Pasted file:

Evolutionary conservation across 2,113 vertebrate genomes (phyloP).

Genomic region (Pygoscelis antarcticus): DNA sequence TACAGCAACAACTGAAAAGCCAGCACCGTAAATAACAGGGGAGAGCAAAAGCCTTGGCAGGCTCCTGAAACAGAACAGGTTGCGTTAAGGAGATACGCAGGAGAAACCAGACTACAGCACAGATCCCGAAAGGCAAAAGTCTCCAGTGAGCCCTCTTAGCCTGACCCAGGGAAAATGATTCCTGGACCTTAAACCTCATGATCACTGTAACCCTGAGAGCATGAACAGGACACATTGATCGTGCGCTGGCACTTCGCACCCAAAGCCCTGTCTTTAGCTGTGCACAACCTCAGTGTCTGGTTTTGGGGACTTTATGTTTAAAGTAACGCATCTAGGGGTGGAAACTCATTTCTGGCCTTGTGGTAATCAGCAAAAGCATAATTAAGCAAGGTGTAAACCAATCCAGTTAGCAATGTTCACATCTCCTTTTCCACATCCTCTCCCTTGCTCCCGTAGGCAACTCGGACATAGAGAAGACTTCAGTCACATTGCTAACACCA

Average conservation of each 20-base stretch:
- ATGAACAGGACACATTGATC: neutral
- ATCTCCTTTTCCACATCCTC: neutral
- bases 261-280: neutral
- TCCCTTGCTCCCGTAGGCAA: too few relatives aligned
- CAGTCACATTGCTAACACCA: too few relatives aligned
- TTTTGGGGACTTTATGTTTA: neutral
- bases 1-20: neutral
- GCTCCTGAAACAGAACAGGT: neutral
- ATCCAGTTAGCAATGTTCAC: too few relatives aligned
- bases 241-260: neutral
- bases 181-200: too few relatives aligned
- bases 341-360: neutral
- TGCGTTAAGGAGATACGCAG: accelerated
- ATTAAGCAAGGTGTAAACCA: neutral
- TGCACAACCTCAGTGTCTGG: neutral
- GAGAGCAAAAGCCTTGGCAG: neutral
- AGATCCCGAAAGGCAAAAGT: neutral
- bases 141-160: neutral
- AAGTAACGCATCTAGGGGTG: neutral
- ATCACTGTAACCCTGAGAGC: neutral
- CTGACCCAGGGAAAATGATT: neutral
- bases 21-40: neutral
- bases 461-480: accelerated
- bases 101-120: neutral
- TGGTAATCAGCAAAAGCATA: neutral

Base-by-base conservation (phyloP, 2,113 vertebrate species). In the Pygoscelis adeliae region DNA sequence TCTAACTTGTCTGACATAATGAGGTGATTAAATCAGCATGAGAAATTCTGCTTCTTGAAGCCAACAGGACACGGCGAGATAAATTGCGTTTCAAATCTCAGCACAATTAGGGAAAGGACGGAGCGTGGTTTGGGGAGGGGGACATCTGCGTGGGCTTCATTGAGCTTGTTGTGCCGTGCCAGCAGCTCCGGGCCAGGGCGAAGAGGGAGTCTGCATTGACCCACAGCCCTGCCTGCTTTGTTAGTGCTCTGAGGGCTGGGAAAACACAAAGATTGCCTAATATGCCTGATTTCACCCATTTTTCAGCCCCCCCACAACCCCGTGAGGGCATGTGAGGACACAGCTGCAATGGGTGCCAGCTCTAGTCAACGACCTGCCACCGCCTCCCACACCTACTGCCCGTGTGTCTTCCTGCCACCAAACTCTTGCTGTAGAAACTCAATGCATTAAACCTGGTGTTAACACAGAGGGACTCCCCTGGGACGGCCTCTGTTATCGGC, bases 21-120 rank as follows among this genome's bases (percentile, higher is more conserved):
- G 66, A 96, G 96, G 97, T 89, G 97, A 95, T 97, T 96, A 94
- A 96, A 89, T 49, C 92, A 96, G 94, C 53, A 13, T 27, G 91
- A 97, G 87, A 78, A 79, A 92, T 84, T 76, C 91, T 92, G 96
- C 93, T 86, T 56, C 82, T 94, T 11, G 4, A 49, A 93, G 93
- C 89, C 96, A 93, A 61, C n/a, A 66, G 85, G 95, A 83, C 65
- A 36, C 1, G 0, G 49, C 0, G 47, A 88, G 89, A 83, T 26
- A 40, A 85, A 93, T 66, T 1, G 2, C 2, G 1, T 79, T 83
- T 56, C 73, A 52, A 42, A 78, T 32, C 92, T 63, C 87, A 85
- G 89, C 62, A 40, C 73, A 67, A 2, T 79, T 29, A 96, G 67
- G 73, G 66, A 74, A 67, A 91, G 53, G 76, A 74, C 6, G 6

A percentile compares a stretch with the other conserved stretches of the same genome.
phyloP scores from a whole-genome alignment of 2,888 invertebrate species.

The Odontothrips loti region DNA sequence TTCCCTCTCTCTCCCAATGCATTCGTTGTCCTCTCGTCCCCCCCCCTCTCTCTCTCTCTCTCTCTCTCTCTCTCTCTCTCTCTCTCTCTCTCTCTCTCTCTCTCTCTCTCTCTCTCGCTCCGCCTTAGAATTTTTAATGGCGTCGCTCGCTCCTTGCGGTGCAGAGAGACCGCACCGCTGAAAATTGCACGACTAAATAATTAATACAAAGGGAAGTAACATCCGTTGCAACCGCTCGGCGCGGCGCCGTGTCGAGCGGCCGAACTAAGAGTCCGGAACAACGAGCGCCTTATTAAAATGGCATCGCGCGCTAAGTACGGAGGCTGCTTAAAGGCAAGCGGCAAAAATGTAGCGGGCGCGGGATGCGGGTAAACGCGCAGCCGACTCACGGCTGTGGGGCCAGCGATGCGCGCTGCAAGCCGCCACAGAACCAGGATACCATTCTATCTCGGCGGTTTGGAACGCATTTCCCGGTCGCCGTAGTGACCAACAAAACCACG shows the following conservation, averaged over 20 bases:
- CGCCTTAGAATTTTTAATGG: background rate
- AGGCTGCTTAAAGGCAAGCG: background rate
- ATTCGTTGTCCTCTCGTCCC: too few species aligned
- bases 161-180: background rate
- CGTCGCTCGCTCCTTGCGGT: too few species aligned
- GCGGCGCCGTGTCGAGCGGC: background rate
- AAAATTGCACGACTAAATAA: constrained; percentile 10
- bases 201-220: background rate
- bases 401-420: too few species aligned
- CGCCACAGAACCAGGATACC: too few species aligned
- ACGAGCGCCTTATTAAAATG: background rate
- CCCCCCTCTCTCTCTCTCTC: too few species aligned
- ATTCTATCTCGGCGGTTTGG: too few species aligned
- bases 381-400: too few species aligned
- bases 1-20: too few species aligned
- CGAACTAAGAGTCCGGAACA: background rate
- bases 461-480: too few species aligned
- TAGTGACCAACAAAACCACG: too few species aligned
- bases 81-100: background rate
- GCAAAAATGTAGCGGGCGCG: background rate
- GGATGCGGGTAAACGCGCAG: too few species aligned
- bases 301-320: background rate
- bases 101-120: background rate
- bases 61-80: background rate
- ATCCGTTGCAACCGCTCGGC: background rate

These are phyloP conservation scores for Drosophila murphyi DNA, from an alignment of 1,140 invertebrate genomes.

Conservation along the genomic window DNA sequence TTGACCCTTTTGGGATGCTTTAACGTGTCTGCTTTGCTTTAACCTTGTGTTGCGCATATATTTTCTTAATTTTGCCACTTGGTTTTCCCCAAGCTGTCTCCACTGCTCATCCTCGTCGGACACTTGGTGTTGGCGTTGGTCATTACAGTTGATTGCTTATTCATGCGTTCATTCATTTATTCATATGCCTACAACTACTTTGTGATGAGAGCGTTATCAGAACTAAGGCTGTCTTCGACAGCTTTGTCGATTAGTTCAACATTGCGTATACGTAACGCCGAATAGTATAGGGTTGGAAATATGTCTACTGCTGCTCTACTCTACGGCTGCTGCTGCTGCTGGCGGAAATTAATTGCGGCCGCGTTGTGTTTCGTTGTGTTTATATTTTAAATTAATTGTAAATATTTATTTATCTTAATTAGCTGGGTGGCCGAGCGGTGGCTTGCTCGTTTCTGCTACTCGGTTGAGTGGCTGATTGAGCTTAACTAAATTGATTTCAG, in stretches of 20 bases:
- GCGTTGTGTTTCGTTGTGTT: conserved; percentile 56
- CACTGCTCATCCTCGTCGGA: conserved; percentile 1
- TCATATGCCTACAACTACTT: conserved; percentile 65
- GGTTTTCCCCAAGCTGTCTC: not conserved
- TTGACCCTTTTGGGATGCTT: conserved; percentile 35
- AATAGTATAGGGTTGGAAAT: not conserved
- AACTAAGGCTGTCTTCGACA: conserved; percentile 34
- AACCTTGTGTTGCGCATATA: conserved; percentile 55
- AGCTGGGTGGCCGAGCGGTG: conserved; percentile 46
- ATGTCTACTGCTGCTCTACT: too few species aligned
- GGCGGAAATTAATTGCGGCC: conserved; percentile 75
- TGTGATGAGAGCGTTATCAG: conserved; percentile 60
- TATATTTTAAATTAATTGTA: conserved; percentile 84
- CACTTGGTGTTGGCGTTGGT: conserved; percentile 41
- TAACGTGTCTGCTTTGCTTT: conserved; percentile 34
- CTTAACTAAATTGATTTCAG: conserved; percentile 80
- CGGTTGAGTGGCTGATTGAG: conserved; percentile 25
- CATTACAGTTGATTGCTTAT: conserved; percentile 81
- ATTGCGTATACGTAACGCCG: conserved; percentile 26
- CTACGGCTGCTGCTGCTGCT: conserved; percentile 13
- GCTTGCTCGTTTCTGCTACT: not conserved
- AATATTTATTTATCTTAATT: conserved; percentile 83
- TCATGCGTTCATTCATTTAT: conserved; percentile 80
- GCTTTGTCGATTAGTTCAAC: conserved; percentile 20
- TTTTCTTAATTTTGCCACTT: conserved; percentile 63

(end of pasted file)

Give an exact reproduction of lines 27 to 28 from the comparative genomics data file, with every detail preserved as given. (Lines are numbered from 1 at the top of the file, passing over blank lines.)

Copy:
- bases 101-120: neutral
- TGGTAATCAGCAAAAGCATA: neutral